Sunday, 2 May 2010

Barnet Tories' election claims examined no.1: that council tax freeze

Barnet Tories have taken out a full page ad in the Times series listing their candidates for the council elections, and the reasons why they think residents should vote for them.

They keep it simple. I can imagine the strategists now: let's come up with three big claims that the punters can remember (and swallow). Here are those three claims:
1. Barnet's first Council Tax freeze in the borough's 45-year history
2. Conservatives will never allow development on the Green Belt
3. Conservatives will continue to collect rubbish on a weekly basis
Are you sold? I offer this comment on the first of the claims. It makes Barnet Tories look less impressive.

At the same time as Barnet Tories passed their 2010/11 budget, including the council tax freeze, Labour and Liberal Democrat groups on the council presented alternative budgets. Labour's budget included a 1% cut in council tax; Lib Dems also proposed to freeze council tax. All parties did this in recognition of the financial squeeze on residents; but only the Tories can hope to benefit electorally from their action. It's hard to imagine that they could resist the temptation, when drawing up their budget at the start of the year, to find a way, whatever it took, to promise a council tax freeze.

But there's no such thing as a free lunch. Tax freezes come at a price - this budget entailed around £12 million in cuts. The 2010/11 budget includes around £3.1 million "efficiencies" in adult social services - including the £400,000 cut to sheltered housing wardens which has been so unpopular (and, so far, legally unenforceable). The budget includes £1.8 million "efficiencies" and £0.9 million "service reductions" in the children's service.

All parties' budgets reflect their political priorities. Are residents sufficiently aware of what has been cut to deliver the freeze? Would they be happy with the choices made? Barnet council's public consultation over the budget was tokenistic, and the participation was lamentably small. The main component was an "Online Budget Simulator" which a mere 575 people tried out. Several commented on the fact that they were only allowed to approve or deepen proposed cuts; there was no option for actually increasing expenditure anywhere.

A council report on the consultation says:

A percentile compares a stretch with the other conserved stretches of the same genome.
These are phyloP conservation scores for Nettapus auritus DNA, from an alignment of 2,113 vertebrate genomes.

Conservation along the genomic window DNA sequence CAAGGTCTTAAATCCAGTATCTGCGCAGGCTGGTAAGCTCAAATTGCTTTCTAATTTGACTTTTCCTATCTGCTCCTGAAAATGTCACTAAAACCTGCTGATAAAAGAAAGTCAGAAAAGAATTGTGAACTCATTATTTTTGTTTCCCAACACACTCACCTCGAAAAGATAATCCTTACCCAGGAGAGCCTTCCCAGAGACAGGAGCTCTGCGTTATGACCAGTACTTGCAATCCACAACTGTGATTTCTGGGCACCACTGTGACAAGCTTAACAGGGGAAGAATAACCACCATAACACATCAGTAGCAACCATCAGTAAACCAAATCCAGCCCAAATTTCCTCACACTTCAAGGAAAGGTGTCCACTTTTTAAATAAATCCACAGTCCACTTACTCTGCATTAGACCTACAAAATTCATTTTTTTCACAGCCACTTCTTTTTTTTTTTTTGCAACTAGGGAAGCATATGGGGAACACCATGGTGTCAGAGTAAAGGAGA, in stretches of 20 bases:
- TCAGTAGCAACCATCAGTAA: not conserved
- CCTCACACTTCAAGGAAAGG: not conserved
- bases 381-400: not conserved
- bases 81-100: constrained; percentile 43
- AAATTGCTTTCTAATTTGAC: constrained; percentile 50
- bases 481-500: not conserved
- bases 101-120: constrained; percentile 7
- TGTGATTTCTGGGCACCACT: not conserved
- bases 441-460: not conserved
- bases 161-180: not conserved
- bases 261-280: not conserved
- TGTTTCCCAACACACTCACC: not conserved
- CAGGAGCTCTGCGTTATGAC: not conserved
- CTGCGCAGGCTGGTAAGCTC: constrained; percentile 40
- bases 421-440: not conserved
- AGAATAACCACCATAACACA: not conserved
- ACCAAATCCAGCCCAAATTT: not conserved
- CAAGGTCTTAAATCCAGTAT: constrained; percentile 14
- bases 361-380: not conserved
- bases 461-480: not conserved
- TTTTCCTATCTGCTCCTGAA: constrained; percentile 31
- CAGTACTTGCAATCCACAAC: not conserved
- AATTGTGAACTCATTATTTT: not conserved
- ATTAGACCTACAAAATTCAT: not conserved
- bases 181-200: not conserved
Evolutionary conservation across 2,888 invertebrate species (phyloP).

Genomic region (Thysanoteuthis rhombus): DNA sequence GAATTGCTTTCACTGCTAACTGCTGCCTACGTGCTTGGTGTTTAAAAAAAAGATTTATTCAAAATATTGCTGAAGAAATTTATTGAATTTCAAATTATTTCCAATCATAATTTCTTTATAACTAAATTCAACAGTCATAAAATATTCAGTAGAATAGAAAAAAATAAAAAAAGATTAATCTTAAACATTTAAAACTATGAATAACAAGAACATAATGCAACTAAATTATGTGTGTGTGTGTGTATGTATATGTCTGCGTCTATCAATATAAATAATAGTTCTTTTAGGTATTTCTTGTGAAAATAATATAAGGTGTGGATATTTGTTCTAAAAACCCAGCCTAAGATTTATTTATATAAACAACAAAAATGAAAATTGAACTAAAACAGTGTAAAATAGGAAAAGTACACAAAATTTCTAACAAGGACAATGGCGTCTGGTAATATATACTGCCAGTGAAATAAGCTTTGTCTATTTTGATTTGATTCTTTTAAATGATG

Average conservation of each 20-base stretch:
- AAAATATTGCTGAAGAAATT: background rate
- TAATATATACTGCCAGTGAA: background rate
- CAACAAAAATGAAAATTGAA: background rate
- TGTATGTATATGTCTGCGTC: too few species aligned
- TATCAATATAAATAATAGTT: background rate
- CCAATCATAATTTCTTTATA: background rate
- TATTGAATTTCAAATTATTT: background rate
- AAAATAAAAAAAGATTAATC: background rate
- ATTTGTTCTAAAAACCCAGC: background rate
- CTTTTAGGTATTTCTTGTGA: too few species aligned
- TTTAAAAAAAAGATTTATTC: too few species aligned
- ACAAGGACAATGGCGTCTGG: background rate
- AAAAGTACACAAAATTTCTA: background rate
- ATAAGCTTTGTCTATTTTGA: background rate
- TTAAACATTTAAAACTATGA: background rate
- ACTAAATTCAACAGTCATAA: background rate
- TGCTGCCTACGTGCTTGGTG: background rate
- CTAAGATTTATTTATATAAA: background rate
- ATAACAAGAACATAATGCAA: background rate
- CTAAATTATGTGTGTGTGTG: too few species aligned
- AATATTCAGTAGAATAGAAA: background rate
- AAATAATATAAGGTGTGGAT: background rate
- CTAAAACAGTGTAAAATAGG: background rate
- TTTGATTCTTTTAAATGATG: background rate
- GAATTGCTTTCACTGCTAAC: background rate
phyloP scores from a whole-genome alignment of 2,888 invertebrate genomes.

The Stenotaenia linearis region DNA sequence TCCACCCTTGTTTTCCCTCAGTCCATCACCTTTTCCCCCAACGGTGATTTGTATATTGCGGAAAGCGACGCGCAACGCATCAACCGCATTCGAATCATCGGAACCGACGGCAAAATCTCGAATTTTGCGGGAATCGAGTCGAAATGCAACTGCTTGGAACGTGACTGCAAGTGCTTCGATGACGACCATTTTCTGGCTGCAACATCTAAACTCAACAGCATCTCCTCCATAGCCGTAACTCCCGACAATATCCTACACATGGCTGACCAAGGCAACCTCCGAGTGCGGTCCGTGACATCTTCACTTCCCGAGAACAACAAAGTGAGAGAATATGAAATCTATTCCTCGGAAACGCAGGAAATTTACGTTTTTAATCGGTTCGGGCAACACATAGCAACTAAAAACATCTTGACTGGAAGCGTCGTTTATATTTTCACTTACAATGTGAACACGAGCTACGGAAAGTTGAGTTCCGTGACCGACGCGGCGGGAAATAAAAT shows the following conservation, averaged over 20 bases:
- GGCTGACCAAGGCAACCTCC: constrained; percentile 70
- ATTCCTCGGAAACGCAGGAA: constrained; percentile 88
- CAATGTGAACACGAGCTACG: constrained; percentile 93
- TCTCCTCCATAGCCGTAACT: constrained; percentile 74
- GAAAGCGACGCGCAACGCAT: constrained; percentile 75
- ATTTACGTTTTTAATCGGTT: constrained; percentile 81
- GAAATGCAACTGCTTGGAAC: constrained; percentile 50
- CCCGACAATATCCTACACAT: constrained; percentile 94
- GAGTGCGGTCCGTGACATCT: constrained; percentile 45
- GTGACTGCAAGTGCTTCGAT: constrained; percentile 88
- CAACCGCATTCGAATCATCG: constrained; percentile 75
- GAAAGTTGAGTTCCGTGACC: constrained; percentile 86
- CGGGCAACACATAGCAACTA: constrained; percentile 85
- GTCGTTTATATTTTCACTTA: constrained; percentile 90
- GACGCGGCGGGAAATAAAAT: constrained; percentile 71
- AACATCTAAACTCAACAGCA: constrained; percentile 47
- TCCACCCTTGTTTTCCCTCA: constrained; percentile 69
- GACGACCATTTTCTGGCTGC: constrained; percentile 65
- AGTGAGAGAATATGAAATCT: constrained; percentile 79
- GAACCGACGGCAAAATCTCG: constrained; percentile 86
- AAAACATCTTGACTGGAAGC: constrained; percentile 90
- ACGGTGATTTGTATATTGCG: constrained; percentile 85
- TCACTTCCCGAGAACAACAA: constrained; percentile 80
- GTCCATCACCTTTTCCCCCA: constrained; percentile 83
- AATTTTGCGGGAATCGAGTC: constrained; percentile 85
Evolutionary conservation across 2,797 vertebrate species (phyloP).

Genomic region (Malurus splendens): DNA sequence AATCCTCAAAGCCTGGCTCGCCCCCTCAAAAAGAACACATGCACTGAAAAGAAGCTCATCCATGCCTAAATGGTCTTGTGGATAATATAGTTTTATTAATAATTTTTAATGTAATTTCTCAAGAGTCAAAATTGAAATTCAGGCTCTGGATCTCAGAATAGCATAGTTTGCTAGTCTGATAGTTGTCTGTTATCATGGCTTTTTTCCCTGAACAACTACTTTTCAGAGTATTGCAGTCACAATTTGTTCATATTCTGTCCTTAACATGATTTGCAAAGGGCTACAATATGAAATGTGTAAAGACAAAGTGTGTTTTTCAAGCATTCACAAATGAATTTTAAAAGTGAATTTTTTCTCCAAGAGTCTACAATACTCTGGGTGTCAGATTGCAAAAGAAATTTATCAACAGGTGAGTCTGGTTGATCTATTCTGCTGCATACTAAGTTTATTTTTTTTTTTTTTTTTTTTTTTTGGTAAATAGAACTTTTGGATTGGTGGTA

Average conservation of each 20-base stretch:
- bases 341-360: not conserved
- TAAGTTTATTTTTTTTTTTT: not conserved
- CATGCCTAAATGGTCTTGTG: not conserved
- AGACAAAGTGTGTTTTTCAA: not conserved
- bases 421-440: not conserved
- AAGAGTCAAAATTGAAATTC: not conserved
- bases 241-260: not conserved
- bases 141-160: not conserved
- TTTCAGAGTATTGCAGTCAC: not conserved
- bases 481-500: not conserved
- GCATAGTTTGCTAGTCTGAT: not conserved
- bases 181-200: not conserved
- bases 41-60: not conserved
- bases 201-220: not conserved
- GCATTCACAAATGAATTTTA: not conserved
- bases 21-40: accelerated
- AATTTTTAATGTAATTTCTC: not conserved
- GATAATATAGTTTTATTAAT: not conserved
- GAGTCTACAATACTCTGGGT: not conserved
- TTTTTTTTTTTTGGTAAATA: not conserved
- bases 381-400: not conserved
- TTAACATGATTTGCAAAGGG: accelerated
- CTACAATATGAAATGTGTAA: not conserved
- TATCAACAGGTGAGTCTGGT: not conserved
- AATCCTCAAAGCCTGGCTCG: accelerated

Respondents broadly agreed that the Budget Headlines had identified the right level of savings and that council tax should be frozen next year. Of those who disagreed with the freeze, respondents wanted to see increased expenditure in Adult Social Services and Children’s Services. In terms of the council introducing charges for services they don’t currently charge for, respondents tended to disagree with this concept or say they ‘did not know’.
Given the low number of respondents, all the findings are statistically insignificant.

The consultation with residents shows anything but a ringing endorsement of Barnet Tories' 2010/11 budget or their easyCouncil plans. Do Barnet Tories care? Almost certainly not. All they want residents to see is the headline boast "Conservatives freeze council tax". Whatever will get them past the election...

1 comment:

Don't Call Me Dave said...

Dealing with the first claim, it should be noted that the Conservatives only achieved this using labour’s old trick of plundering the reserves in an election year. Real Conservative councils in other parts of the country have been delivering real cuts in council tax year on year. They would be ashamed at taking 45 years to deliver a mere freeze.

As for the claim that they will never allow green belt development, this is an untruth because certain development is already permitted on such land - sports stadia for example. Just as with the easyCouncil idea of allowing people to pay more to jump the queue in the planning process - something which would not actually be legal - it seems that facts do not need to get in the way of election claims. But the opposition do seem to be rather slow in capitalising on this.